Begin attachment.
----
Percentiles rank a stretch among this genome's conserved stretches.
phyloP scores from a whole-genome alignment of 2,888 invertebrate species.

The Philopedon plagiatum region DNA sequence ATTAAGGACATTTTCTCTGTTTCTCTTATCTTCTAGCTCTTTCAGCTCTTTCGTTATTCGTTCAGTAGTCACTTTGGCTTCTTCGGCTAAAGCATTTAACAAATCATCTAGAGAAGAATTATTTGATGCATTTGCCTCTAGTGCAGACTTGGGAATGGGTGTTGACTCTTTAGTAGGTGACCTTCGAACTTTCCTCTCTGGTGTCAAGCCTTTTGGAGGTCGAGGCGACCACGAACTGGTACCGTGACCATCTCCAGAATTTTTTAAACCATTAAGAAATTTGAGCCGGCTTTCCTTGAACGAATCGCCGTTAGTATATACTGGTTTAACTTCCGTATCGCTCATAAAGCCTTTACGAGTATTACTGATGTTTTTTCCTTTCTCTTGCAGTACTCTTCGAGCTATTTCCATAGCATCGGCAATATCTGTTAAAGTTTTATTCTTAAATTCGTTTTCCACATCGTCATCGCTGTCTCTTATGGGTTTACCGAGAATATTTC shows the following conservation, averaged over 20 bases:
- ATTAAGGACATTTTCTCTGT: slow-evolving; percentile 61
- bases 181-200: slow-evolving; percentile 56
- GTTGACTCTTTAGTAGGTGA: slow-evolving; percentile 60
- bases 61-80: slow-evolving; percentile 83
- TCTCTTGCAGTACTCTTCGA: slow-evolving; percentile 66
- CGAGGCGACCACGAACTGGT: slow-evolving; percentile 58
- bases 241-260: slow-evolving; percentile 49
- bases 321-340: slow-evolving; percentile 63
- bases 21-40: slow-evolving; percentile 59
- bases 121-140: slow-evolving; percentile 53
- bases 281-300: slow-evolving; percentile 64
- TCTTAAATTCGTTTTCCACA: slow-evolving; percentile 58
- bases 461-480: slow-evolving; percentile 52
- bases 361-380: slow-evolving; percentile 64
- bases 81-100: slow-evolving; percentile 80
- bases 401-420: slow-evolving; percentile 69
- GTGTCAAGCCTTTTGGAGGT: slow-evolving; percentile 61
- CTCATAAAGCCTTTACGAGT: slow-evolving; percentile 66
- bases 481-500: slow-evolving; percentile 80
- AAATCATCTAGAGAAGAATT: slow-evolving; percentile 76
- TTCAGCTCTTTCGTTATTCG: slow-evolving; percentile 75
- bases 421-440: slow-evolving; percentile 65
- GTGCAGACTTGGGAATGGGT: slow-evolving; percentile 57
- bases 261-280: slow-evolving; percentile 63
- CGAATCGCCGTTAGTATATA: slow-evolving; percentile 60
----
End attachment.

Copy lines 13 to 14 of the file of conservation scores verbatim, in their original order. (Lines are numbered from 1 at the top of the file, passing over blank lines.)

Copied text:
- bases 121-140: slow-evolving; percentile 53
- bases 281-300: slow-evolving; percentile 64